Tag Archives: Ian Kershaw

Stalin and His Parrot

Stalin executed his parrot by smacking it on the head with his pipe because he had begun to bridle at its imitations of his hawking and spitting.

Source: review of To Hell and Back: Europe 1914–1949, by Ian Kershaw, and other books, in The New York Review of Books, April 7


The Debate About an Annotated Edition of Hitler’s Mein Kampf

Mein Kampf original     Mein Kampf

Source: Mail Online, January 10

…Ian Kershaw, a leading biographer of Hitler, joined Friday’s book presentation and said it was “high time for a rigorously academic edition of Mein Kampf” to be made available. “For years, I have considered the lifting of the ban on publication long overdue,” Kershaw said.

“Censorship is almost always pointless in the long term in a free society, and only contributes to creating a negative myth, making a forbidden text more mysterious and awakening an inevitable fascination with the inaccessible.”

Germany’s main Jewish group, the Central Council of Jews, said it has no objections to the critical edition but strongly supports ongoing efforts to prevent any new Mein Kampf without annotations. Its president, Josef Schuster, said he hopes the critical edition will “contribute to debunking Hitler’s inhuman ideology and counteracting anti-Semitism.”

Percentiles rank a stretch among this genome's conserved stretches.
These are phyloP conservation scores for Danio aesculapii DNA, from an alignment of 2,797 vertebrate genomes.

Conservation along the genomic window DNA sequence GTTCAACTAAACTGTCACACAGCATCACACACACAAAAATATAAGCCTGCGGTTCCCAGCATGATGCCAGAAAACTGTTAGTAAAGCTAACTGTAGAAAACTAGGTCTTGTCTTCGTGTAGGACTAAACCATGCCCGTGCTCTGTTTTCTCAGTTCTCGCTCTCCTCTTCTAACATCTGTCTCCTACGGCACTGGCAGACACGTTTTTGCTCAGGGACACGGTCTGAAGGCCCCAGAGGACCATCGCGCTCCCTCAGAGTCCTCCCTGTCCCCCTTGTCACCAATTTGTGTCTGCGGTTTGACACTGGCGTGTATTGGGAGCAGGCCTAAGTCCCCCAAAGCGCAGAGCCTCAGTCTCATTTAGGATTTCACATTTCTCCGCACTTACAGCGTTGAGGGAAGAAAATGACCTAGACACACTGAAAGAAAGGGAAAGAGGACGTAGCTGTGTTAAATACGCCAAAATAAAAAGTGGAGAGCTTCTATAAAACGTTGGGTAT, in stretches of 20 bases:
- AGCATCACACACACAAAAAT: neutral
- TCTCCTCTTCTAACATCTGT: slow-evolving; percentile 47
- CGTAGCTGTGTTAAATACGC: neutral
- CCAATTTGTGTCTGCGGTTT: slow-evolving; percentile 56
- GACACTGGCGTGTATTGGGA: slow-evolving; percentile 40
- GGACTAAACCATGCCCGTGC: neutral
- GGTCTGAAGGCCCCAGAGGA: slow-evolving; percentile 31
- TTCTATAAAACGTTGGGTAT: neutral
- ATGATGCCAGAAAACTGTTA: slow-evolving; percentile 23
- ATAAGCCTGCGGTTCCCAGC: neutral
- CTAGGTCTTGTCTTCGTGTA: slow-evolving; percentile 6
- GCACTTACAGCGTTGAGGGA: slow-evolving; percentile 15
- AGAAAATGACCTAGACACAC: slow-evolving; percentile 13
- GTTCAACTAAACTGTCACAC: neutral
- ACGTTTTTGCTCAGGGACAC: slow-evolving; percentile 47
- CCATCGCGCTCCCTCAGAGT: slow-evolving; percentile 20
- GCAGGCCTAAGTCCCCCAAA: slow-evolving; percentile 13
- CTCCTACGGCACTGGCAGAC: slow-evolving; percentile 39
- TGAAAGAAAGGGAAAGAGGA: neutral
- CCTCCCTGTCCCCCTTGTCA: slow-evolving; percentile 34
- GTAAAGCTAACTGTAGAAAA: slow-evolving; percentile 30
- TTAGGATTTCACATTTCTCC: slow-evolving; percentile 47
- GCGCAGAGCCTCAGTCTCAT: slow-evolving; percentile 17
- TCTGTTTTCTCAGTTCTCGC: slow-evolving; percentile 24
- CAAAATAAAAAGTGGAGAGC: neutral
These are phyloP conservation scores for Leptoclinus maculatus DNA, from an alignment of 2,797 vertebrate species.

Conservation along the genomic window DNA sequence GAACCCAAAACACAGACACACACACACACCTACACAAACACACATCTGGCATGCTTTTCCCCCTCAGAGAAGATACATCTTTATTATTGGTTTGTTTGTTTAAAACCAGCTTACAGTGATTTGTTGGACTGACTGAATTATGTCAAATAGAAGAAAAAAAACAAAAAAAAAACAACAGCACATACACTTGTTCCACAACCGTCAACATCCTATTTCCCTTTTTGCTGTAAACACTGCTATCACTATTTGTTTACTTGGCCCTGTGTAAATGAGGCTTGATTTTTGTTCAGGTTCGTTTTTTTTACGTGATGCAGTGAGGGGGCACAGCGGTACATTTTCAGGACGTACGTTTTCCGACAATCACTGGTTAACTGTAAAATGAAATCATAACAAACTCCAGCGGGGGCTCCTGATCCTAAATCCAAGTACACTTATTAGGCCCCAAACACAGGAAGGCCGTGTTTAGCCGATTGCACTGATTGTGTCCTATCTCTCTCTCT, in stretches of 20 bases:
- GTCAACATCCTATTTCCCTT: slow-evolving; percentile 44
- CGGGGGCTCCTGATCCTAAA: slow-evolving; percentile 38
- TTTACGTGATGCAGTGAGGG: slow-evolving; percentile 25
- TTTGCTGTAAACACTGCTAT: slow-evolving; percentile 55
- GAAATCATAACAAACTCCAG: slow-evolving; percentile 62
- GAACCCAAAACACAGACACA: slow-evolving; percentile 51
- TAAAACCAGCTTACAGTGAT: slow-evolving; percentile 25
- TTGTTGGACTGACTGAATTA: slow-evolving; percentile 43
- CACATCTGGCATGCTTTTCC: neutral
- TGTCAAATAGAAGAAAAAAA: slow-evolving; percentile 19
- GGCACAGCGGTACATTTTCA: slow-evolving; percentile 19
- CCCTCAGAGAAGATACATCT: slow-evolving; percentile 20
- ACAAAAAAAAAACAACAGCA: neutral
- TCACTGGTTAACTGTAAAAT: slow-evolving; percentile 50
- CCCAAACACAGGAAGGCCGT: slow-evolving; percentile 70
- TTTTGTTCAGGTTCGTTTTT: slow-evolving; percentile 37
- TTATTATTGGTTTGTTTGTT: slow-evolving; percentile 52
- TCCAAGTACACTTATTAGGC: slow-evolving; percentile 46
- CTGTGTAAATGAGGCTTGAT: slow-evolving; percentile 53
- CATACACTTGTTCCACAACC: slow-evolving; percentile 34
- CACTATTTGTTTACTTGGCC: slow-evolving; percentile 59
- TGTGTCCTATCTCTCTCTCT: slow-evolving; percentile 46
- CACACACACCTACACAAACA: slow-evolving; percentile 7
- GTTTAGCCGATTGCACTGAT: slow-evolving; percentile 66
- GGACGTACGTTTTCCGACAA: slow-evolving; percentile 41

The American scholar Timothy Snyder published an analysis of Hitler’s thinking under the title “Hitler’s World” in the New York Review of Books on September 24. This is an extract:

“…Hitler’s basic critique was not the usual one that human beings were good but had been corrupted by an overly Jewish civilization. It was rather that humans were animals and that any exercise of ethical deliberation was in itself a sign of Jewish corruption. The very attempt to set a universal ideal and strain toward it was precisely what was hateful. Heinrich Himmler, Hitler’s most important deputy, did not follow every twist of Hitler’s thinking, but he grasped its conclusion: ethics as such was the error; the only morality was fidelity to race. Participation in mass murder, Himmler maintained, was a good act, since it brought to the race an internal harmony as well as unity with nature. The difficulty of seeing, for example, thousands of Jewish corpses marked the transcendence of conventional morality. The temporary strains of murder were a worthy sacrifice to the future of the race.”